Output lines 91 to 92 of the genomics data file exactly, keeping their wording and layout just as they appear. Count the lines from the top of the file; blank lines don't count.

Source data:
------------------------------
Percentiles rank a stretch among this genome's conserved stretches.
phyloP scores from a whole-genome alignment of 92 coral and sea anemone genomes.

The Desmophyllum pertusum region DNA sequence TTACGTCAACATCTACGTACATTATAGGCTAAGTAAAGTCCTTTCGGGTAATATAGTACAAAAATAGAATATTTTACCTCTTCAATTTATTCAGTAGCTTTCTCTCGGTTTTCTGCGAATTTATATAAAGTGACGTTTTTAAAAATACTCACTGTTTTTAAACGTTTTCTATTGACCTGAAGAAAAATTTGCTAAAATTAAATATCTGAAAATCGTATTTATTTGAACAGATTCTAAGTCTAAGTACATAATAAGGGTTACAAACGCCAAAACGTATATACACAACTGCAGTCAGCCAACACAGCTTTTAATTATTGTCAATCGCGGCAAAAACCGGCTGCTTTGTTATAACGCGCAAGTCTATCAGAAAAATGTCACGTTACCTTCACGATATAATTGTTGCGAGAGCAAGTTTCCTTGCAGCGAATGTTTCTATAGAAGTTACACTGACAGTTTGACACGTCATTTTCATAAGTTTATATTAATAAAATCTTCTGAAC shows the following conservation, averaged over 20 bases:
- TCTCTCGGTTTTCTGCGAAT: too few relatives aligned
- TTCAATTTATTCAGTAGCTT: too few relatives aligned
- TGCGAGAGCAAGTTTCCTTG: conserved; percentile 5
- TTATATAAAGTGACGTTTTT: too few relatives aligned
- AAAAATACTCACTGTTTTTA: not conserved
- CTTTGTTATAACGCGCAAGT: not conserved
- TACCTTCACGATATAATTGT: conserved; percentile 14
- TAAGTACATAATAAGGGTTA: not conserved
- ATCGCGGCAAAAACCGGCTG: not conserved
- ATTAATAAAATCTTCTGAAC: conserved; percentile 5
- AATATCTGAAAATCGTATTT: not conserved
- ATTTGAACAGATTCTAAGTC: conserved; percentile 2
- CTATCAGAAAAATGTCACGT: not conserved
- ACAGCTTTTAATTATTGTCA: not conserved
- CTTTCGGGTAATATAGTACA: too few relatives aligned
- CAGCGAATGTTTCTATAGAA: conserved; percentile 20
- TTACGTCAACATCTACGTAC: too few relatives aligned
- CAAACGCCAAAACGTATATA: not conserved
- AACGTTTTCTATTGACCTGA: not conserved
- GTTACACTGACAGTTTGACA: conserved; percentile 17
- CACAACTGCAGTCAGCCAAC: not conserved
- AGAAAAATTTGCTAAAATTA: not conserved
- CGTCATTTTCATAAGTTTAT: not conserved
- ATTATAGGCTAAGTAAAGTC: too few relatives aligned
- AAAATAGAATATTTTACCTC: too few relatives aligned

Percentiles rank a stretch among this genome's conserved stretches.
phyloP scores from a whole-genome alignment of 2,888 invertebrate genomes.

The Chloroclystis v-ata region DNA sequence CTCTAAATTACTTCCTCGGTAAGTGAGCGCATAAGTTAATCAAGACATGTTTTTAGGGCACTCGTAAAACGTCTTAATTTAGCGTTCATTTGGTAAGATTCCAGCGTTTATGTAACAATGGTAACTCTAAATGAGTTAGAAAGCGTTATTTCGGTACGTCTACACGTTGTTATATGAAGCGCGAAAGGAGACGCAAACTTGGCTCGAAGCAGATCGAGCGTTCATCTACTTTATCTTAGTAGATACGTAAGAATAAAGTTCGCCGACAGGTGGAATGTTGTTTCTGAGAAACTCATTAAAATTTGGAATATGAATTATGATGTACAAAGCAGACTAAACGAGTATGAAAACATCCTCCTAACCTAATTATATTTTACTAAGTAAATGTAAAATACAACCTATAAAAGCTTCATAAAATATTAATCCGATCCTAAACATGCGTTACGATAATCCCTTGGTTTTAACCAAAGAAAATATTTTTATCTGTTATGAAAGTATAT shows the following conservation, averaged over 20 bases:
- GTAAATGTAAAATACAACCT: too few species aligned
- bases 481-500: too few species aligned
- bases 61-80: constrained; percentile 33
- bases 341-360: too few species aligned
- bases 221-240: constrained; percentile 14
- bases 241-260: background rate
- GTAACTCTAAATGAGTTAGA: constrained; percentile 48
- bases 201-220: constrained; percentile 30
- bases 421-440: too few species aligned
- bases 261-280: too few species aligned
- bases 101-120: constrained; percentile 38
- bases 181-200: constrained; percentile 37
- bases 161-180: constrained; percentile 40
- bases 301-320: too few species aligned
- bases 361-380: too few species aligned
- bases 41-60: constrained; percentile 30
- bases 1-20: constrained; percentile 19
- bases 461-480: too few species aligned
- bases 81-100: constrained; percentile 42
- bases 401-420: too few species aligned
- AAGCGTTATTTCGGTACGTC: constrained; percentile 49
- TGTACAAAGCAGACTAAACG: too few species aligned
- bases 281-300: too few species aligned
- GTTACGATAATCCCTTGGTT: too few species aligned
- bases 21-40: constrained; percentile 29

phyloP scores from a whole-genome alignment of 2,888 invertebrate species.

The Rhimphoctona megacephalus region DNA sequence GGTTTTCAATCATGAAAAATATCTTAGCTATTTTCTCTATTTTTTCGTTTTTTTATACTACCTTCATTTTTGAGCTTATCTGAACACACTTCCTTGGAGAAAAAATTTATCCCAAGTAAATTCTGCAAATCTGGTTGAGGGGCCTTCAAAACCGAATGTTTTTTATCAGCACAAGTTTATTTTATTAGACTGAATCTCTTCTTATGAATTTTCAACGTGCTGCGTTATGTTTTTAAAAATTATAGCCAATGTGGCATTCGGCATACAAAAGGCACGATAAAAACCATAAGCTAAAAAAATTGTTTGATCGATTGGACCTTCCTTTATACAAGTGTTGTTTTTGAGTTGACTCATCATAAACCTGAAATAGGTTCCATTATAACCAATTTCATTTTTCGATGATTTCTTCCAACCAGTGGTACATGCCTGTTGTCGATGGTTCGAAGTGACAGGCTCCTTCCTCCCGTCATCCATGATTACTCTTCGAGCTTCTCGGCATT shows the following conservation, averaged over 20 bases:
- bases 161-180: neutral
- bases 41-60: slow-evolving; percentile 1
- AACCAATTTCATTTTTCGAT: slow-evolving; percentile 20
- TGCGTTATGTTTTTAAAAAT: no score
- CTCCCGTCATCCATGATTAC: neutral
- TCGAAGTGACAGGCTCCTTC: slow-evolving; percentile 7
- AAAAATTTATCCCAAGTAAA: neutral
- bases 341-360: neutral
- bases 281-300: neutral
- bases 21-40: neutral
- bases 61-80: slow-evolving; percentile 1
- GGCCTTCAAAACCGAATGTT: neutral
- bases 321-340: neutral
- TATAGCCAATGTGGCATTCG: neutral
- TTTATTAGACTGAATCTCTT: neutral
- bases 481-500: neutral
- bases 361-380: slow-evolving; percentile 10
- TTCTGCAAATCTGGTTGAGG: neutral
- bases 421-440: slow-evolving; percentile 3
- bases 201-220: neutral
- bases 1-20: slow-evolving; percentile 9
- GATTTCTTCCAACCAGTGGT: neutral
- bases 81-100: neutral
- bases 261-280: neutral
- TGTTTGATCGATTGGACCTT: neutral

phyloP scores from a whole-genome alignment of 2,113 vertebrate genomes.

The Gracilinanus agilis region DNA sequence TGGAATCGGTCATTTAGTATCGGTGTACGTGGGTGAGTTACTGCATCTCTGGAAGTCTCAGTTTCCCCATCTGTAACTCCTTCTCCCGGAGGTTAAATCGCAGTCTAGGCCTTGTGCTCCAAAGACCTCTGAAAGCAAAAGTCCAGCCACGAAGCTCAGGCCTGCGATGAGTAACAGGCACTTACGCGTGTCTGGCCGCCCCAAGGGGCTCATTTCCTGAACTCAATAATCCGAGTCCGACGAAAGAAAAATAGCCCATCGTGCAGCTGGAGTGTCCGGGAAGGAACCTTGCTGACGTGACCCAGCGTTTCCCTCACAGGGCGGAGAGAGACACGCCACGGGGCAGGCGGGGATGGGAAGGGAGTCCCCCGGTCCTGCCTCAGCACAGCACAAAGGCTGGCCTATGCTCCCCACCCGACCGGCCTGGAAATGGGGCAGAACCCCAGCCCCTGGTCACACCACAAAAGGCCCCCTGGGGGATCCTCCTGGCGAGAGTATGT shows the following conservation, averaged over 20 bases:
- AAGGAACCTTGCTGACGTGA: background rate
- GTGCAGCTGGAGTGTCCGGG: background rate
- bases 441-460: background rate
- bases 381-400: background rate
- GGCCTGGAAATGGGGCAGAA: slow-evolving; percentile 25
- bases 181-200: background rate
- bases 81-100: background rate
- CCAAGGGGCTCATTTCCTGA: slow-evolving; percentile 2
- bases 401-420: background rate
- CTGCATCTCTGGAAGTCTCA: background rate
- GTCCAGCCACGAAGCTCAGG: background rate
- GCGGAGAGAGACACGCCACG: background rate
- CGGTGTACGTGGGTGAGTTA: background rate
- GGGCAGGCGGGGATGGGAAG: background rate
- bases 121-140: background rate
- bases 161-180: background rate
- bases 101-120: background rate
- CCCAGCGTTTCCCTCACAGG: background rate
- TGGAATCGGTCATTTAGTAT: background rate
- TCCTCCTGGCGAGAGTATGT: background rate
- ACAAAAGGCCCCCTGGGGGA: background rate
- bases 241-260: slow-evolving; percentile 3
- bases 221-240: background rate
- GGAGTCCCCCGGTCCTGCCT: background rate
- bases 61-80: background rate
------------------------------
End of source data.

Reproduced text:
- bases 181-200: background rate
- bases 81-100: background rate